Britain is increasingly divided, not least by age and generation.
2016 has commonly been cited as a year of division - from Brexit to Trump and beyond across the world - with seemingly a generational divide in political attitudes. Older and younger generations have been pitted against each other and blame each other for the outcomes of key votes. Underlying these headlines are multiple grievances from different generations about their economic lot.
In 2016 United for All Ages published Fairness for All Ages, setting out ways to promote intergenerational fairness. The paper contained many different views, mainly on economic measures. The debate still rages following the recent House of Commons Work and Pensions select committee inquiry report into the issue with its recommendations on financial support for pensioners.
Any fundamental economic solutions promoting intergenerational equity must address the housing crisis and the balance of taxation. Building more affordable homes for both younger and older people needs to be matched by fairer taxation, shifting the balance from income to wealth.
Our society is plagued by a growing 'age apartheid'. Much of what we do is segregated by age, particularly so for the youngest and oldest generations. United for All Ages believes more age-integrated activities in our communities can form the basis for rebuilding trust, confidence and mutual support between younger and older people across our society.
A Country for All Ages, the latest paper from United for All Ages, explores how different generations can come together and unite. The think tank asked twenty organisations and people of different generations for ideas and practical solutions that promote social integration for all ages, highlighting that we are interdependent, social and unselfish creatures.
The new paper particularly looks at how mutual understanding and respect can be promoted by people of different ages mixing and communicating, working together and supporting each other. This can and does happen in a wide range of spheres, media and activities to help promote stronger bonds in our society and meaningful interactions between generations.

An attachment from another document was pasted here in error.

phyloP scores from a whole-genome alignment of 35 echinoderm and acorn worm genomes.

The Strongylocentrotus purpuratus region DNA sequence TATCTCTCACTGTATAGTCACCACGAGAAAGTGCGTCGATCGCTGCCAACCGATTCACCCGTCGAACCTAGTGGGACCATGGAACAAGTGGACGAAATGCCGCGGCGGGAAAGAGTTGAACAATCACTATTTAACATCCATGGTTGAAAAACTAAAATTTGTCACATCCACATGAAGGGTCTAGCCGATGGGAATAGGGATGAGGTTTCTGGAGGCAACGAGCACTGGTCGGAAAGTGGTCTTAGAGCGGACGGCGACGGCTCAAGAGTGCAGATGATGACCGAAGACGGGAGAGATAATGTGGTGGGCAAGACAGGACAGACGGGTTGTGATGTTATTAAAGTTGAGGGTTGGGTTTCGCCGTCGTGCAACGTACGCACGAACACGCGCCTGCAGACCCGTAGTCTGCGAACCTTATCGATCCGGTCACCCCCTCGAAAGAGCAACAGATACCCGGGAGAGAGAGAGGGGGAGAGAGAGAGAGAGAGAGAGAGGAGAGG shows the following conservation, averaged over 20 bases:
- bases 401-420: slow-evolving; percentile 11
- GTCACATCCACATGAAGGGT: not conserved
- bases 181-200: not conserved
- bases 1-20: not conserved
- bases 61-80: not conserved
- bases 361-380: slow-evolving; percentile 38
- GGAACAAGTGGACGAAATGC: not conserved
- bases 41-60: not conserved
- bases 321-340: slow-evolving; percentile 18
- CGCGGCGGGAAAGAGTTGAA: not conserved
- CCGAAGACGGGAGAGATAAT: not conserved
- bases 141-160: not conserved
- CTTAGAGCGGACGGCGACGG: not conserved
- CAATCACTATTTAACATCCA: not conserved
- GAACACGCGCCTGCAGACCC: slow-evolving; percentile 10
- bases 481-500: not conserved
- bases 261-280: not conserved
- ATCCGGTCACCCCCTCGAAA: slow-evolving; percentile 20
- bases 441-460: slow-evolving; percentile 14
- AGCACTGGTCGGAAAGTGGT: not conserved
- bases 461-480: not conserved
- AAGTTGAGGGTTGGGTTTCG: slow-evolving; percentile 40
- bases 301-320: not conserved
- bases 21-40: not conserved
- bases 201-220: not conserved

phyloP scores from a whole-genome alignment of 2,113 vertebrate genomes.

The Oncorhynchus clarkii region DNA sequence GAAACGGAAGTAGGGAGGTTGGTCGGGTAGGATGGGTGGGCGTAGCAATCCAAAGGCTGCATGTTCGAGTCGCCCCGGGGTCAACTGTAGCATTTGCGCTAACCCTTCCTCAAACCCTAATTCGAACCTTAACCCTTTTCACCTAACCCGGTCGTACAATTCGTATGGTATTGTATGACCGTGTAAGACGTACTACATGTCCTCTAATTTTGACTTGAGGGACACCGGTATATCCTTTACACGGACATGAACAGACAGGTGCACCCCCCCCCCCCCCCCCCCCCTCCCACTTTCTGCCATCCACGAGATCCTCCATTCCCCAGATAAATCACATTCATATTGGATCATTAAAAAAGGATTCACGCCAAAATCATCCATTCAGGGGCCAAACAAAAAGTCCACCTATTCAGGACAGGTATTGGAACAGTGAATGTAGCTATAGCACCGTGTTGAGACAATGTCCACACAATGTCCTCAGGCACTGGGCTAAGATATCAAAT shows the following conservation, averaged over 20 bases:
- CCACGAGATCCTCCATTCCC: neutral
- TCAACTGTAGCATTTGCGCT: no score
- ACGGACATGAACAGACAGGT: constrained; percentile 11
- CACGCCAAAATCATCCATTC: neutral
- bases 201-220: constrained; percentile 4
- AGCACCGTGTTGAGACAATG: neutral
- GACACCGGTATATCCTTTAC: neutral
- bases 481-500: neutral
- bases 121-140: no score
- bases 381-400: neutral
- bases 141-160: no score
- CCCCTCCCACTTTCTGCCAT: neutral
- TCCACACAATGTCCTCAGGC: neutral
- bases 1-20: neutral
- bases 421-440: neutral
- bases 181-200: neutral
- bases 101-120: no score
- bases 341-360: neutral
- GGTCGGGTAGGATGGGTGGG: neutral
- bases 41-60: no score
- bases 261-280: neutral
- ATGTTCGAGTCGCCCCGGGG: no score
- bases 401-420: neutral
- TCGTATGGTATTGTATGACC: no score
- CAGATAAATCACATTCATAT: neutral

By sharing our concerns and interests and sharing our spaces and communities across generations, we can promote stronger understanding between people of all ages. The new paper proposes ways to make this happen from three perspectives: building multigenerational communities; promoting two-way relationships; and new ways of communicating between generations.
A Country for All Ages is packed with ideas and practical projects already happening in the UK and abroad. The question is whether such social innovation can rise to the challenge of tackling and ending age apartheid. We can't wait for or even expect government to lead the way. Bottom up action in communities has to show what's possible in bringing younger and older people together in meaningful ways.
Ending age apartheid and promoting social integration between generations can help build a country for all ages, where we are united not divided. In Brexit Britain that must be an ambition worth sharing and pursuing.
Can we make 2017 a year when we unite and start to build a country for all ages?
Stephen Burke is director of United for All Ages - www.unitedforallages.com